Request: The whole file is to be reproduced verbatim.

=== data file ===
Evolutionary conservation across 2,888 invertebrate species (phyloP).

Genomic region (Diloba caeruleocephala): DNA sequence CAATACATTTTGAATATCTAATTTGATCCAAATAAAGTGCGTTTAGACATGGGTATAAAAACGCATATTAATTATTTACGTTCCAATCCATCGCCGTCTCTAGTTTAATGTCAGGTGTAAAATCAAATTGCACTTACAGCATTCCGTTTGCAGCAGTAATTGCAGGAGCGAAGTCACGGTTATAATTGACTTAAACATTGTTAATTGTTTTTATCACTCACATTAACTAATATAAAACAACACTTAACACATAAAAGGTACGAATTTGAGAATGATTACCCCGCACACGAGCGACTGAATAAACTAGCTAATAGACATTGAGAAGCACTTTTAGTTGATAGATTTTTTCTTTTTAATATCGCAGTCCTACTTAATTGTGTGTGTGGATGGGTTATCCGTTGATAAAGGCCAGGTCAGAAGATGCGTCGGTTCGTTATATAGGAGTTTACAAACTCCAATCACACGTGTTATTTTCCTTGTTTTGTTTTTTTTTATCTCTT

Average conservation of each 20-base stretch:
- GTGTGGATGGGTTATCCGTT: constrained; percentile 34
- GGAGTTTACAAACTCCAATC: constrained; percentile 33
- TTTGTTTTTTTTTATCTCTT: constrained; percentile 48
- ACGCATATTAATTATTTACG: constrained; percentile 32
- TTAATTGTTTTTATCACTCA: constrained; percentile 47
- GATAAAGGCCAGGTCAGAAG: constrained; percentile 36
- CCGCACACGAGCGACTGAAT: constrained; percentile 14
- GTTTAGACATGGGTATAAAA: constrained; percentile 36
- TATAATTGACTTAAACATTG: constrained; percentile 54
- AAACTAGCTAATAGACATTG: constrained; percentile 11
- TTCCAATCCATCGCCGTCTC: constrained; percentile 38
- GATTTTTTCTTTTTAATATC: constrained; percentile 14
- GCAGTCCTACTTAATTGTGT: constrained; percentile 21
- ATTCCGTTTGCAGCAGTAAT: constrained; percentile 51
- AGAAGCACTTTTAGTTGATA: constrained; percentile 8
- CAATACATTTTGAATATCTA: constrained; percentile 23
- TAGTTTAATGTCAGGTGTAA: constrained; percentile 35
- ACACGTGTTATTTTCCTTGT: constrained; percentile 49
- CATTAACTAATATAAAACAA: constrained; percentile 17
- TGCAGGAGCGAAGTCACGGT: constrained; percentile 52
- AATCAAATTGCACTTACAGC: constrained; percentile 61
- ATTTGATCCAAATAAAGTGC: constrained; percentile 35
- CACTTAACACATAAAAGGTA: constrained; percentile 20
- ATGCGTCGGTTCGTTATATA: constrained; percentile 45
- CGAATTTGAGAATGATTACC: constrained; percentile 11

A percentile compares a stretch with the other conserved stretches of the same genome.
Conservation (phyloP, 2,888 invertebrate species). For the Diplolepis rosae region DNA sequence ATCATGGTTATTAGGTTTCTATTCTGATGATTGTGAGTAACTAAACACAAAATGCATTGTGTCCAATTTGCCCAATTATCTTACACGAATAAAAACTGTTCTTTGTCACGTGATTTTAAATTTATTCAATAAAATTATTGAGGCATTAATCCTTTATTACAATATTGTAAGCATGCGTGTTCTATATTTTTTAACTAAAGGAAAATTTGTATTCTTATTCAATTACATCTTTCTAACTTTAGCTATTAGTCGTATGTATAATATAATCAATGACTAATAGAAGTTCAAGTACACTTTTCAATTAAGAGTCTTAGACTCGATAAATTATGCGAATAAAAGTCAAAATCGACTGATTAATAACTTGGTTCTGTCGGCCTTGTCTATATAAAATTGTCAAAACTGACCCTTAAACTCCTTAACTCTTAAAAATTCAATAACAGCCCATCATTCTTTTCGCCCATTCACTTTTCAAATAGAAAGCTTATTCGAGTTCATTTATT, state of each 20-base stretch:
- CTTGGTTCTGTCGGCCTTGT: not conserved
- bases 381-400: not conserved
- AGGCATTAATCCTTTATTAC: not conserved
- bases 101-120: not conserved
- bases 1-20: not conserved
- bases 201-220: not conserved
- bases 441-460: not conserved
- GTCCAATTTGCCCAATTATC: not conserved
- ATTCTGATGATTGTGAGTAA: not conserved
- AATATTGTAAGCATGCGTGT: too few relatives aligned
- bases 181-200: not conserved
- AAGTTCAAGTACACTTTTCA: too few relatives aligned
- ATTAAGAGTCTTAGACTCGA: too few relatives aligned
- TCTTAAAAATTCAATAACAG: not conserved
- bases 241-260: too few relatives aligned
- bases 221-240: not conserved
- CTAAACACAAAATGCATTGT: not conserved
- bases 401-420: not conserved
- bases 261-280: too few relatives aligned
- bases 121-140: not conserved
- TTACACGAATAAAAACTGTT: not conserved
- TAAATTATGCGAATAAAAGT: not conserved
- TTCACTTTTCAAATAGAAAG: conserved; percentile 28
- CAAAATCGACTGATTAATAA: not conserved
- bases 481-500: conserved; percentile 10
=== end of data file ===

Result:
Evolutionary conservation across 2,888 invertebrate species (phyloP).

Genomic region (Diloba caeruleocephala): DNA sequence CAATACATTTTGAATATCTAATTTGATCCAAATAAAGTGCGTTTAGACATGGGTATAAAAACGCATATTAATTATTTACGTTCCAATCCATCGCCGTCTCTAGTTTAATGTCAGGTGTAAAATCAAATTGCACTTACAGCATTCCGTTTGCAGCAGTAATTGCAGGAGCGAAGTCACGGTTATAATTGACTTAAACATTGTTAATTGTTTTTATCACTCACATTAACTAATATAAAACAACACTTAACACATAAAAGGTACGAATTTGAGAATGATTACCCCGCACACGAGCGACTGAATAAACTAGCTAATAGACATTGAGAAGCACTTTTAGTTGATAGATTTTTTCTTTTTAATATCGCAGTCCTACTTAATTGTGTGTGTGGATGGGTTATCCGTTGATAAAGGCCAGGTCAGAAGATGCGTCGGTTCGTTATATAGGAGTTTACAAACTCCAATCACACGTGTTATTTTCCTTGTTTTGTTTTTTTTTATCTCTT

Average conservation of each 20-base stretch:
- GTGTGGATGGGTTATCCGTT: constrained; percentile 34
- GGAGTTTACAAACTCCAATC: constrained; percentile 33
- TTTGTTTTTTTTTATCTCTT: constrained; percentile 48
- ACGCATATTAATTATTTACG: constrained; percentile 32
- TTAATTGTTTTTATCACTCA: constrained; percentile 47
- GATAAAGGCCAGGTCAGAAG: constrained; percentile 36
- CCGCACACGAGCGACTGAAT: constrained; percentile 14
- GTTTAGACATGGGTATAAAA: constrained; percentile 36
- TATAATTGACTTAAACATTG: constrained; percentile 54
- AAACTAGCTAATAGACATTG: constrained; percentile 11
- TTCCAATCCATCGCCGTCTC: constrained; percentile 38
- GATTTTTTCTTTTTAATATC: constrained; percentile 14
- GCAGTCCTACTTAATTGTGT: constrained; percentile 21
- ATTCCGTTTGCAGCAGTAAT: constrained; percentile 51
- AGAAGCACTTTTAGTTGATA: constrained; percentile 8
- CAATACATTTTGAATATCTA: constrained; percentile 23
- TAGTTTAATGTCAGGTGTAA: constrained; percentile 35
- ACACGTGTTATTTTCCTTGT: constrained; percentile 49
- CATTAACTAATATAAAACAA: constrained; percentile 17
- TGCAGGAGCGAAGTCACGGT: constrained; percentile 52
- AATCAAATTGCACTTACAGC: constrained; percentile 61
- ATTTGATCCAAATAAAGTGC: constrained; percentile 35
- CACTTAACACATAAAAGGTA: constrained; percentile 20
- ATGCGTCGGTTCGTTATATA: constrained; percentile 45
- CGAATTTGAGAATGATTACC: constrained; percentile 11

A percentile compares a stretch with the other conserved stretches of the same genome.
Conservation (phyloP, 2,888 invertebrate species). For the Diplolepis rosae region DNA sequence ATCATGGTTATTAGGTTTCTATTCTGATGATTGTGAGTAACTAAACACAAAATGCATTGTGTCCAATTTGCCCAATTATCTTACACGAATAAAAACTGTTCTTTGTCACGTGATTTTAAATTTATTCAATAAAATTATTGAGGCATTAATCCTTTATTACAATATTGTAAGCATGCGTGTTCTATATTTTTTAACTAAAGGAAAATTTGTATTCTTATTCAATTACATCTTTCTAACTTTAGCTATTAGTCGTATGTATAATATAATCAATGACTAATAGAAGTTCAAGTACACTTTTCAATTAAGAGTCTTAGACTCGATAAATTATGCGAATAAAAGTCAAAATCGACTGATTAATAACTTGGTTCTGTCGGCCTTGTCTATATAAAATTGTCAAAACTGACCCTTAAACTCCTTAACTCTTAAAAATTCAATAACAGCCCATCATTCTTTTCGCCCATTCACTTTTCAAATAGAAAGCTTATTCGAGTTCATTTATT, state of each 20-base stretch:
- CTTGGTTCTGTCGGCCTTGT: not conserved
- bases 381-400: not conserved
- AGGCATTAATCCTTTATTAC: not conserved
- bases 101-120: not conserved
- bases 1-20: not conserved
- bases 201-220: not conserved
- bases 441-460: not conserved
- GTCCAATTTGCCCAATTATC: not conserved
- ATTCTGATGATTGTGAGTAA: not conserved
- AATATTGTAAGCATGCGTGT: too few relatives aligned
- bases 181-200: not conserved
- AAGTTCAAGTACACTTTTCA: too few relatives aligned
- ATTAAGAGTCTTAGACTCGA: too few relatives aligned
- TCTTAAAAATTCAATAACAG: not conserved
- bases 241-260: too few relatives aligned
- bases 221-240: not conserved
- CTAAACACAAAATGCATTGT: not conserved
- bases 401-420: not conserved
- bases 261-280: too few relatives aligned
- bases 121-140: not conserved
- TTACACGAATAAAAACTGTT: not conserved
- TAAATTATGCGAATAAAAGT: not conserved
- TTCACTTTTCAAATAGAAAG: conserved; percentile 28
- CAAAATCGACTGATTAATAA: not conserved
- bases 481-500: conserved; percentile 10